If you were to look in my closet, you would see a bunch of green; olive green to be exact. This is because green is the best color known to mankind. You know what you wouldn’t see in my closet? Blue. And do you know why? Because blue is nice in the sky and ocean but not on me.

With that said, today we had to wear our least favorite color and you guessed it, I had to wear blue. As you can see, the dress Jess picked out has flowers on it, so it’s not like it was solid blue. (Thank goodness) Once I woke up and remembered  I had to wear blue, I – well, I guess I got a little blue myself. But then, Jess dropped the real bomb. She wanted me to wear my hair up.

The only time I wear my hair up is when I’m in my room wearing my favorite camp sweatpants and an over-sized t-shirt. I’ve always felt more comfortable with my hair down. I did, however, put it up and it was weird. Not only did I feel super exposed, but I realized that I care way too much about what people think of me. Who cares if I wear my hair up? No one, except me. After finally getting over myself, I actually started to like the freedom having my hair up gave me. For example, the wind had nothing on me today. No more awkward wind comb over for me!

Overall, I didn’t hate the outfit and while I probably won’t wear my hair up again for a while, it reminded me that it is a possibility if I ever want to. One thing that didn’t change, however, was my dislike for blue.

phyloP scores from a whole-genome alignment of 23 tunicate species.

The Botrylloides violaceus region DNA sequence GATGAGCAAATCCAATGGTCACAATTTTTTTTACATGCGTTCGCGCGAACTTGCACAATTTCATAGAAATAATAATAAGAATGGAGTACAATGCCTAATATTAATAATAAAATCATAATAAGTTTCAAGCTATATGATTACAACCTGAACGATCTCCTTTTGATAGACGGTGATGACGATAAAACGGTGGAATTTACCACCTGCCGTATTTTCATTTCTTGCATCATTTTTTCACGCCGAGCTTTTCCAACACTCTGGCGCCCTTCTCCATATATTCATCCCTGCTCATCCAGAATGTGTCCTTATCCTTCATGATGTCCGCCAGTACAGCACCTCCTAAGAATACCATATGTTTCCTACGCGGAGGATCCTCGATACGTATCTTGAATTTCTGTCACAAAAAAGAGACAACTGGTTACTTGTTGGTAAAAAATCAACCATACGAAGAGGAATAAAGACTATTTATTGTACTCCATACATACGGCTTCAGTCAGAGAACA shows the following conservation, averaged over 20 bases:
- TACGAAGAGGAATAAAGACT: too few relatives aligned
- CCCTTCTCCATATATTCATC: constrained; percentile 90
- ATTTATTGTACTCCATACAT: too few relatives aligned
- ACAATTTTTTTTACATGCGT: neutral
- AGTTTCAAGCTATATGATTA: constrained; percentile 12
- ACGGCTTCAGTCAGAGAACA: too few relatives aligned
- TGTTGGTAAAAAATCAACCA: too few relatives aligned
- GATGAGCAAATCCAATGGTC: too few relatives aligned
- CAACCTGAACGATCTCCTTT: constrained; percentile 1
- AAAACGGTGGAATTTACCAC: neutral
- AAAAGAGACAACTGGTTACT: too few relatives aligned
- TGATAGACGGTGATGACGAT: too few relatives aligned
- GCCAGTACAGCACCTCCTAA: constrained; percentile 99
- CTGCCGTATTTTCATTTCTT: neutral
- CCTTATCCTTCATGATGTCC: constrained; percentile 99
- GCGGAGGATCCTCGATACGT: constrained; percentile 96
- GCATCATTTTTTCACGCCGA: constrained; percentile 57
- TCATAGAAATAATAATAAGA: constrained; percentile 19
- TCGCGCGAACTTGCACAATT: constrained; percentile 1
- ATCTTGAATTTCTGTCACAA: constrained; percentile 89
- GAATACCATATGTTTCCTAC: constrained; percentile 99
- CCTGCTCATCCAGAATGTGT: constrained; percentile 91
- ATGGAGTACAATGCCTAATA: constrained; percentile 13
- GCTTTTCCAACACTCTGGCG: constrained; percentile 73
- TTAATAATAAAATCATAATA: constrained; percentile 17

So, when Bri brought up the idea of wearing our least favorite color my initial thought was, “Please don’t put me in orange.” And what does Bekah do? Puts me in an orange dress. Now, I don’t hate the color per se, I just don’t like it on me. I think it washes me out. Also, my legs have not seen the light of day in about 6 months. Not only are they pale, it’s not quite bare leg weather. Nevertheless, at the end of the day, my disdain toward orange is a little less. I also love the style of the dress and the pattern is really pretty, as opposed to being solid orange. It was really soft and comfy too. And while I don’t like myself in orange, a lot of people seemed to. Does that mean I’ll wear orange again anytime soon? Probably not, but I didn’t totally hate it either. Now, I’d like to thank Bekah for putting me in something completely out of my comfort zone.

By Bekah Kinney, Bri Loomis and Jessica Tower

Edited by Amber Cekander

Seems like Wednesday was a little rocky. But hey, we win some and lose some. Let us know in the comments below what color you wouldn’t be caught dead in!

*all photos provided by the participants and used with permission*